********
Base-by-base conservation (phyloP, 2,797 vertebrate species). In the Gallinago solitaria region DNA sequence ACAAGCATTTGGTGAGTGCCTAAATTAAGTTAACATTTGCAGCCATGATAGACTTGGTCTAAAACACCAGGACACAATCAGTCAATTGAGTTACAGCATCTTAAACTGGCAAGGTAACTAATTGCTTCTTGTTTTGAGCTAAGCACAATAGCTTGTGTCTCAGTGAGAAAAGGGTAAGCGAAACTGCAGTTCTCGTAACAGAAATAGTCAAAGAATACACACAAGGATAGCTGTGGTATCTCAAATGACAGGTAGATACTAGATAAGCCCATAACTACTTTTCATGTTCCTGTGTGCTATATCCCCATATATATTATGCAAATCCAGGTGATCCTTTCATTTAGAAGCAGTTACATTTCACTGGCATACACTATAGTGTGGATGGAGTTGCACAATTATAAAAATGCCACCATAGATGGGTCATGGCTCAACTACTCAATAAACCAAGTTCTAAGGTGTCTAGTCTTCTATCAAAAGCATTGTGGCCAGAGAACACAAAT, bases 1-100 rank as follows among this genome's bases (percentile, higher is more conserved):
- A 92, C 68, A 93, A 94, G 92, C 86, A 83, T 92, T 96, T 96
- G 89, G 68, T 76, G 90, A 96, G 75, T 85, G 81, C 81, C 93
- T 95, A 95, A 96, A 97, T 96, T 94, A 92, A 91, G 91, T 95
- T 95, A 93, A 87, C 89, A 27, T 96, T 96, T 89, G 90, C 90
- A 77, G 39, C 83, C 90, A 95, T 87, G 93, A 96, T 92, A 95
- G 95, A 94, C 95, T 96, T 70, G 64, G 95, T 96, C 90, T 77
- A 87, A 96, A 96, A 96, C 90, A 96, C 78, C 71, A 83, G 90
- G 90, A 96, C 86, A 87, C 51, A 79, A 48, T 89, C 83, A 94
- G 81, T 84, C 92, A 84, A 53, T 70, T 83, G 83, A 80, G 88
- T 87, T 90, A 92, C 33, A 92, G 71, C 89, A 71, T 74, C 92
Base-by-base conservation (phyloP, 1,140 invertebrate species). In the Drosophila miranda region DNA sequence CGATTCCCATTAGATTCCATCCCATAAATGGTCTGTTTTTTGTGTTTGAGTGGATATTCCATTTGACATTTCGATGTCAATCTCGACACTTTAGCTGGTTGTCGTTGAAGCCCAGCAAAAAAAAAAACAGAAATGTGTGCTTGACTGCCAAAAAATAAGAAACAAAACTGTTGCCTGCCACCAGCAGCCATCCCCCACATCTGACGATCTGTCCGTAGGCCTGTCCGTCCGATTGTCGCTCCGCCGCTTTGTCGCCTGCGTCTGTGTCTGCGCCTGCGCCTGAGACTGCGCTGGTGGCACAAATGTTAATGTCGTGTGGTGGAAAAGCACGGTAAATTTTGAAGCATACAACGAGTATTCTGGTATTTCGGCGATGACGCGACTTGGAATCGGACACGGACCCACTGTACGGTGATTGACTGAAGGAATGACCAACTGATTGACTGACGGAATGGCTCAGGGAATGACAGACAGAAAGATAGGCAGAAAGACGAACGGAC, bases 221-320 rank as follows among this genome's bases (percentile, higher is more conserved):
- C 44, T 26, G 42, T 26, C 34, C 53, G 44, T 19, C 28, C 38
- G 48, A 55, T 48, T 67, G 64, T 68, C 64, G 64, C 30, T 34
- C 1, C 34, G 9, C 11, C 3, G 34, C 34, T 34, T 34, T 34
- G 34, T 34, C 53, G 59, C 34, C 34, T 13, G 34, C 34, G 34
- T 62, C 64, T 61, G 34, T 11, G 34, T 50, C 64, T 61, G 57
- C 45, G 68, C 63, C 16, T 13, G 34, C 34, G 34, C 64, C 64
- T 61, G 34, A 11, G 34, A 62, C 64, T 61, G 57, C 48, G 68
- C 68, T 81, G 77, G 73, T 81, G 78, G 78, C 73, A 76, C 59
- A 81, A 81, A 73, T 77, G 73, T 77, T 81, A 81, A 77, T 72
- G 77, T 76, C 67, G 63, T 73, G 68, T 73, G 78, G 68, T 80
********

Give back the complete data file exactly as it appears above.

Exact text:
Base-by-base conservation (phyloP, 2,797 vertebrate species). In the Gallinago solitaria region DNA sequence ACAAGCATTTGGTGAGTGCCTAAATTAAGTTAACATTTGCAGCCATGATAGACTTGGTCTAAAACACCAGGACACAATCAGTCAATTGAGTTACAGCATCTTAAACTGGCAAGGTAACTAATTGCTTCTTGTTTTGAGCTAAGCACAATAGCTTGTGTCTCAGTGAGAAAAGGGTAAGCGAAACTGCAGTTCTCGTAACAGAAATAGTCAAAGAATACACACAAGGATAGCTGTGGTATCTCAAATGACAGGTAGATACTAGATAAGCCCATAACTACTTTTCATGTTCCTGTGTGCTATATCCCCATATATATTATGCAAATCCAGGTGATCCTTTCATTTAGAAGCAGTTACATTTCACTGGCATACACTATAGTGTGGATGGAGTTGCACAATTATAAAAATGCCACCATAGATGGGTCATGGCTCAACTACTCAATAAACCAAGTTCTAAGGTGTCTAGTCTTCTATCAAAAGCATTGTGGCCAGAGAACACAAAT, bases 1-100 rank as follows among this genome's bases (percentile, higher is more conserved):
- A 92, C 68, A 93, A 94, G 92, C 86, A 83, T 92, T 96, T 96
- G 89, G 68, T 76, G 90, A 96, G 75, T 85, G 81, C 81, C 93
- T 95, A 95, A 96, A 97, T 96, T 94, A 92, A 91, G 91, T 95
- T 95, A 93, A 87, C 89, A 27, T 96, T 96, T 89, G 90, C 90
- A 77, G 39, C 83, C 90, A 95, T 87, G 93, A 96, T 92, A 95
- G 95, A 94, C 95, T 96, T 70, G 64, G 95, T 96, C 90, T 77
- A 87, A 96, A 96, A 96, C 90, A 96, C 78, C 71, A 83, G 90
- G 90, A 96, C 86, A 87, C 51, A 79, A 48, T 89, C 83, A 94
- G 81, T 84, C 92, A 84, A 53, T 70, T 83, G 83, A 80, G 88
- T 87, T 90, A 92, C 33, A 92, G 71, C 89, A 71, T 74, C 92
Base-by-base conservation (phyloP, 1,140 invertebrate species). In the Drosophila miranda region DNA sequence CGATTCCCATTAGATTCCATCCCATAAATGGTCTGTTTTTTGTGTTTGAGTGGATATTCCATTTGACATTTCGATGTCAATCTCGACACTTTAGCTGGTTGTCGTTGAAGCCCAGCAAAAAAAAAAACAGAAATGTGTGCTTGACTGCCAAAAAATAAGAAACAAAACTGTTGCCTGCCACCAGCAGCCATCCCCCACATCTGACGATCTGTCCGTAGGCCTGTCCGTCCGATTGTCGCTCCGCCGCTTTGTCGCCTGCGTCTGTGTCTGCGCCTGCGCCTGAGACTGCGCTGGTGGCACAAATGTTAATGTCGTGTGGTGGAAAAGCACGGTAAATTTTGAAGCATACAACGAGTATTCTGGTATTTCGGCGATGACGCGACTTGGAATCGGACACGGACCCACTGTACGGTGATTGACTGAAGGAATGACCAACTGATTGACTGACGGAATGGCTCAGGGAATGACAGACAGAAAGATAGGCAGAAAGACGAACGGAC, bases 221-320 rank as follows among this genome's bases (percentile, higher is more conserved):
- C 44, T 26, G 42, T 26, C 34, C 53, G 44, T 19, C 28, C 38
- G 48, A 55, T 48, T 67, G 64, T 68, C 64, G 64, C 30, T 34
- C 1, C 34, G 9, C 11, C 3, G 34, C 34, T 34, T 34, T 34
- G 34, T 34, C 53, G 59, C 34, C 34, T 13, G 34, C 34, G 34
- T 62, C 64, T 61, G 34, T 11, G 34, T 50, C 64, T 61, G 57
- C 45, G 68, C 63, C 16, T 13, G 34, C 34, G 34, C 64, C 64
- T 61, G 34, A 11, G 34, A 62, C 64, T 61, G 57, C 48, G 68
- C 68, T 81, G 77, G 73, T 81, G 78, G 78, C 73, A 76, C 59
- A 81, A 81, A 73, T 77, G 73, T 77, T 81, A 81, A 77, T 72
- G 77, T 76, C 67, G 63, T 73, G 68, T 73, G 78, G 68, T 80